# 038 Discussing Hospice, 2nd ed

FAST FACTS AND CONCEPTS #038 PDF


Author(s): Charles F von Gunten MD, PhD, FACP

Introduction Hospice discussions with seriously ill patients should always take place in the context of the larger goals of care, using a step-wise approach. Fast Facts #82, 87, and 90 discuss the hospice benefit and regulations in more detail.

  1. Establish the setting
    • Ensure comfort and privacy; sit down next to the patient. Ask if family members or others should be present. Introduce the subject: I’d like to talk with you about the overall goals for your care.
  2. What does the patient understand?
    • Ask an open-ended question to elicit patient understanding about their current health situation. It is important to get the patient talking – if the doctor is doing all the talking, it is unlikely that the rest of the conversation will go well. Consider starting with phrases such as: What do you understand about your current health situation? Or, What have the doctors told you about your condition?
    • If the patient does not know/appreciate their current status this is time to review that information. An informed decision about hospice is only possible if the patient has a clear understanding of her or his illness and prognosis.
  3. What does the patient expect?
    • Next, ask the patient to consider the future. What do you expect in the future? What goals do you have for the time you have left—what is important to you? This step allows you to listen while the patient describes a real or imagined future. Most patients with advanced disease use this opening to voice their thoughts about dying—typically mentioning comfort, family, and home, as their goals of care. If there is a sharp discontinuity between what you expect and what the patient expects, this is the time to clarify. Listen carefully to the patient’s responses; most patients have thought a lot about dying, they only need permission to talk about what they have been thinking. Setting up the conversation in this way permits the physician to respond with clarifying and confirming comments such as: So what you’re saying is, you want to be as independent as possible and stay out of the hospital. Or, What you’ve said is, you don’t want to be a burden on your family.
  4. Discuss Hospice Care
    • Use language that the patient will understand; give information in small pieces. Never say, There’s nothing more we can do. “Nothing” is euphemistic and easily misinterpreted; to a patient “nothing” means abandonment. Summarize the patient’s goals as part of your introducing a discussion of hospice care: You’ve told me you want to be as independent and comfortable as possible. Hospice care is the best way I know to help you achieve those goals. Listen carefully to the response; patients often have a distorted view of hospice care, others have never heard the term. Ask what the term means to them; patients frequently describe hospice as a place to go to die or what you do when you give up. Probe for previous experiences or how they developed their point of view. Respond by describing hospice as A program that helps the patient and family achieve the goals you’ve just described; it’s a team of people that help meet the patient’s and family’s physical, psychological, social and spiritual needs. Offer to ask someone from the hospice program to meet with them to give information.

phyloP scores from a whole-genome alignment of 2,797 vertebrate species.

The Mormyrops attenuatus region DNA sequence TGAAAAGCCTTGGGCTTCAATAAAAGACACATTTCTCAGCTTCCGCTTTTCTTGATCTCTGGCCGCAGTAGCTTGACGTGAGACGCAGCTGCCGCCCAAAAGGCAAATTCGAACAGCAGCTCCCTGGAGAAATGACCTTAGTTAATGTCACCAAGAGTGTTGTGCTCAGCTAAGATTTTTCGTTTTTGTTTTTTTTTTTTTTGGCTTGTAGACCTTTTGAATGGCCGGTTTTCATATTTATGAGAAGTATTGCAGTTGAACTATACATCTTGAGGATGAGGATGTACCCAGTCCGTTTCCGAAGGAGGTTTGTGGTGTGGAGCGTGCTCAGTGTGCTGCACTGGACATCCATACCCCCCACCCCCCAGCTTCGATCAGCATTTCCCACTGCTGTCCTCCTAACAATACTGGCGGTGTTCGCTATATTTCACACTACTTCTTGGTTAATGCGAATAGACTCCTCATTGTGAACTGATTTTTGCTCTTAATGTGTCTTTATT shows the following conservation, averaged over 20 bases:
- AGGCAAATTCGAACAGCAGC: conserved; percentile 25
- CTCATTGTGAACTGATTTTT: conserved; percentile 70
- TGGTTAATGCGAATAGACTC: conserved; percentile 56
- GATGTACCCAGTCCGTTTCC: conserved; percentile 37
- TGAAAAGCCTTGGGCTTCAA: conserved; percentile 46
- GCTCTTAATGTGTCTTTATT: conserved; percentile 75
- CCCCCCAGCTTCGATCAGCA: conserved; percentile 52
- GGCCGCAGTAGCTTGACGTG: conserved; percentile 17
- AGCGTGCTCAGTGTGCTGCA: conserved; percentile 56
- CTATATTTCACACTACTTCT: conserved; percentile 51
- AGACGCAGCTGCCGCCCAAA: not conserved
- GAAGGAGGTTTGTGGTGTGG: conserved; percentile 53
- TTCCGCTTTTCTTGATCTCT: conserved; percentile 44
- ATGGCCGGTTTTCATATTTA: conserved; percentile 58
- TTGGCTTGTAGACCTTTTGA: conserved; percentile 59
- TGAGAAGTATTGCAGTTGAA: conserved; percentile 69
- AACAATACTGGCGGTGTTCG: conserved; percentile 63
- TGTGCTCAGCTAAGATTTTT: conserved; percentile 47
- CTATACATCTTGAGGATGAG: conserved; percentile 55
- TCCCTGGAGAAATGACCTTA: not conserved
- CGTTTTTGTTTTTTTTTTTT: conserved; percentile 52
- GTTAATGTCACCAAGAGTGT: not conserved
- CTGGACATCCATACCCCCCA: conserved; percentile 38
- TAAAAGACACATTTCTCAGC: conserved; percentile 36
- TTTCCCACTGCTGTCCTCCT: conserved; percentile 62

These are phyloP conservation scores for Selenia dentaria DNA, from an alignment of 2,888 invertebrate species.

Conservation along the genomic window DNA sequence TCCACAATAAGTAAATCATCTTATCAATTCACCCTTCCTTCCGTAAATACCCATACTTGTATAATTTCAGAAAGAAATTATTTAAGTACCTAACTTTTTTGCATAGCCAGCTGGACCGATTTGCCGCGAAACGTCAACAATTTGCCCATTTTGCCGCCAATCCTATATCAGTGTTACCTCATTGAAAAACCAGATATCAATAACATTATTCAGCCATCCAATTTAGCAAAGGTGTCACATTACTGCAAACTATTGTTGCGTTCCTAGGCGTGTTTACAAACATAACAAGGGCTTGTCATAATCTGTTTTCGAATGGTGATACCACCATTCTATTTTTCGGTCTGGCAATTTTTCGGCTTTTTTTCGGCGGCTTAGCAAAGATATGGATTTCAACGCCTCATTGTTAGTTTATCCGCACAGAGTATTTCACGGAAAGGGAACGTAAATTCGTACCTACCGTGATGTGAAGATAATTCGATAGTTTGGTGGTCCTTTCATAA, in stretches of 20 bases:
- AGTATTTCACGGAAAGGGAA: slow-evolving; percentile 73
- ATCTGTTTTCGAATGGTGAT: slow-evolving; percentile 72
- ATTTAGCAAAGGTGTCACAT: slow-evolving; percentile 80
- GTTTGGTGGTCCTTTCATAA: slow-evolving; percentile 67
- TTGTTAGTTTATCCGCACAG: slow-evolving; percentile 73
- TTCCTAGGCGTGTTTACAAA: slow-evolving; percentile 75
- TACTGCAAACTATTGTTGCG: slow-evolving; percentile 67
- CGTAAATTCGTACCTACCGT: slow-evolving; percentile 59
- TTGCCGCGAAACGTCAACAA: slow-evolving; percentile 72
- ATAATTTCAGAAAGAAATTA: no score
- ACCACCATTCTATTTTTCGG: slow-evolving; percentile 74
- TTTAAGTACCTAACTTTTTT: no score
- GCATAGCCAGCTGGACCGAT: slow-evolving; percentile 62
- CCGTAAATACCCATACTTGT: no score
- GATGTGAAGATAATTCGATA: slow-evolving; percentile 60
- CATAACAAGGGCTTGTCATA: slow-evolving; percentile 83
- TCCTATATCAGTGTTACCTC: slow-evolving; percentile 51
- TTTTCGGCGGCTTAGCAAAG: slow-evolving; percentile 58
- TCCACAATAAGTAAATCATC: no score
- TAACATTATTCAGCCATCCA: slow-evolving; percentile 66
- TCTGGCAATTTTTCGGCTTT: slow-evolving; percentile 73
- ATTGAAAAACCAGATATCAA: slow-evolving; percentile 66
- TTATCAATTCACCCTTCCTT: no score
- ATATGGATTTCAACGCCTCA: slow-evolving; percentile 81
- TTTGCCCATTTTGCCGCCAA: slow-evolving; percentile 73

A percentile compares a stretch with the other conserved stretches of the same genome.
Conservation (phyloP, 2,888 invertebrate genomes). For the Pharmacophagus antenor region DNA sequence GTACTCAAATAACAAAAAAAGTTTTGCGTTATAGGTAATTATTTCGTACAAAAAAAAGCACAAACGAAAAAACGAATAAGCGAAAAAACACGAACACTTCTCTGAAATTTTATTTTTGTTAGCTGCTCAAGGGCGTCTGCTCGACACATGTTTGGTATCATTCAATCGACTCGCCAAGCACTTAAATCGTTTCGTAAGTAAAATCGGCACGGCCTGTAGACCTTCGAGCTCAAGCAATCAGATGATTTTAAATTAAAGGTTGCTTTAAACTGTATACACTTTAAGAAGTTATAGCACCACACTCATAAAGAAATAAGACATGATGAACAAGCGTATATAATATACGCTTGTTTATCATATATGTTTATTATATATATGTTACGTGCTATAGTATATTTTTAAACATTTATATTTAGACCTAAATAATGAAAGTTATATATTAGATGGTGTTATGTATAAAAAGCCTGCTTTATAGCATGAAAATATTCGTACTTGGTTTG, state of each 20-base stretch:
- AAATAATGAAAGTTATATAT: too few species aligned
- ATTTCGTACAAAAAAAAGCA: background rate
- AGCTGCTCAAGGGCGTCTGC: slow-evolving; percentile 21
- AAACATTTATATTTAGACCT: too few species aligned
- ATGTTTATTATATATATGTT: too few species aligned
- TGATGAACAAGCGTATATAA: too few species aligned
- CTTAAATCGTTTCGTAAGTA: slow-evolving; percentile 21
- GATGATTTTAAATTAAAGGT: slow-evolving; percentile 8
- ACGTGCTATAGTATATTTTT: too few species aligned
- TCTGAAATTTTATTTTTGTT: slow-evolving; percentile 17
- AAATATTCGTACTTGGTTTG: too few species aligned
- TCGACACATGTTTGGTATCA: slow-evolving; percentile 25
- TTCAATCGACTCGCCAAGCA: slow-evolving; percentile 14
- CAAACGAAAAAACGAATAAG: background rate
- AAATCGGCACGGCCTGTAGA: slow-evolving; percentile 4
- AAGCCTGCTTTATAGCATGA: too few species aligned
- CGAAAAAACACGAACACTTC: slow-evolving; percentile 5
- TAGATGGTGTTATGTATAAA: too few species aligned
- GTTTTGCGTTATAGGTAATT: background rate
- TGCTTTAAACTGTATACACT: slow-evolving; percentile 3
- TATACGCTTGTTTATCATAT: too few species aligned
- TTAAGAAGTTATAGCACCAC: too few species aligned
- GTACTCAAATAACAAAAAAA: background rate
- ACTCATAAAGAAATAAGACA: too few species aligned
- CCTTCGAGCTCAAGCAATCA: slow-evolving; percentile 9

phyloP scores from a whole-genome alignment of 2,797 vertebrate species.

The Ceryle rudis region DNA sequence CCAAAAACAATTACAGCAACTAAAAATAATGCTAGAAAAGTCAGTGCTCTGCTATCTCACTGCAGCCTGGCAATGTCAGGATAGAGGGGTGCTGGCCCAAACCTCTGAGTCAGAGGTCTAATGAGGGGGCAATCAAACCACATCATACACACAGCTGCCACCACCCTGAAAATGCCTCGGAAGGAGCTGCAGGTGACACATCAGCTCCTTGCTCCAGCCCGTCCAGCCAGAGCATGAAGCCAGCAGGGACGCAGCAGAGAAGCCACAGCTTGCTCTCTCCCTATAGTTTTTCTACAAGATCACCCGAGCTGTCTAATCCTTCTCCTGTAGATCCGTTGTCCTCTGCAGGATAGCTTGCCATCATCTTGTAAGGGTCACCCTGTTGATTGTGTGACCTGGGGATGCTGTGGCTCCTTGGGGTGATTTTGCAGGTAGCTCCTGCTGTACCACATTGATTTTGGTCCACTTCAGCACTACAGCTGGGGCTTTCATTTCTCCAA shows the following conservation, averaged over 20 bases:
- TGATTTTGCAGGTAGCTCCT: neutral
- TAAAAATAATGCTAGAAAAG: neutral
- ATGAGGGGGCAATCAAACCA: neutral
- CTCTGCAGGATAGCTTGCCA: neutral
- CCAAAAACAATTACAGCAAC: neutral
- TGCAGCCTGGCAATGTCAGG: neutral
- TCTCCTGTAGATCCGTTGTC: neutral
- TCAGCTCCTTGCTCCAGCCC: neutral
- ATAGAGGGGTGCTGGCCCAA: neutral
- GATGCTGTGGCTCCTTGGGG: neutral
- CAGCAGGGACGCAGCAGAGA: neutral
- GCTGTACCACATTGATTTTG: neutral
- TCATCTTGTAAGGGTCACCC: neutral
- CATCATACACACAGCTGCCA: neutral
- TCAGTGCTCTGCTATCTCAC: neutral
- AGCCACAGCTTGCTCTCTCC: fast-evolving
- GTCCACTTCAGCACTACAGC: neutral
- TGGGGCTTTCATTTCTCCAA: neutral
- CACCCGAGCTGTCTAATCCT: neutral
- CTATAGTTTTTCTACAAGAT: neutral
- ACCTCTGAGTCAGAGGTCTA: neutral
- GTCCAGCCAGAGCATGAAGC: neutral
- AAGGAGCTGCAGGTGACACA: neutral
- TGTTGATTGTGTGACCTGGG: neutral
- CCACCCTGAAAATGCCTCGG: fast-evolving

5. Offer your recommendation
    • From what you’ve told me, I would recommend that hospice care begin so that I can do the best possible job in meeting the goals we discussed today. I think it would be best if we got hospice involved. Normalize your recommendation: I always ask hospice to get involved for my patients at this stage of their illness. Reinforce that entering hospice care does not mean that the patient can never return to the office or hospital for care, that the decision is revocable, and that the patient can continue seeing their current physicians.
  6. Respond to emotions
    • Strong emotions are common when discussing death. Typically the acute emotional response is brief. The most profound initial response a physician can make may be silence, providing a reassuring touch, and offering facial tissues (see Fast Fact #29).
  7. Establish a plan
  8. Summarize the plan: I’ll ask hospice representatives to come by to give information, then you and I can discuss it.

References

  1. von Gunten CF. Discussing Hospice Care. J Clin Oncol. 2002; 20:1419-1424.
  2. Casarett DJ, Quill TE. “I’m not ready for hospice”: Strategies for timely hospice discussions. Ann Int Med. 2007; 146:443-449.

Fast Facts and Concepts are edited by Drew A. Rosielle MD, Palliative Care Center, Medical College of Wisconsin. For more information write to: drosiell@mcw.edu. More information, as well as the complete set of Fast Facts, are available at EPERC: www.eperc.mcw.edu.

Version History: This Fast Fact was originally edited by David E Weissman MD. 2nd Edition published July 2005. Current version re-copy-edited March 2009; references updated.

Copyright/Referencing Information: Users are free to download and distribute Fast Facts for educational purposes only. von Gunten CF. Discussing Hospice, 2nd Edition. Fast Facts and Concepts. July 2005; 38. Available at: http://www.eperc.mcw.edu/EPERC/FastFactsIndex/ff_038.htm.

Disclaimer: Fast Facts and Concepts provide educational information. This information is not medical advice. Health care providers should exercise their own independent clinical judgment. Some Fast Facts cite the use of a product in a dosage, for an indication, or in a manner other than that recommended in the product labeling. Accordingly, the official prescribing information should be consulted before any such product is used.

ACGME Competencies: Interpersonal and Communication Skills, Patient Care

Keyword(s): Communication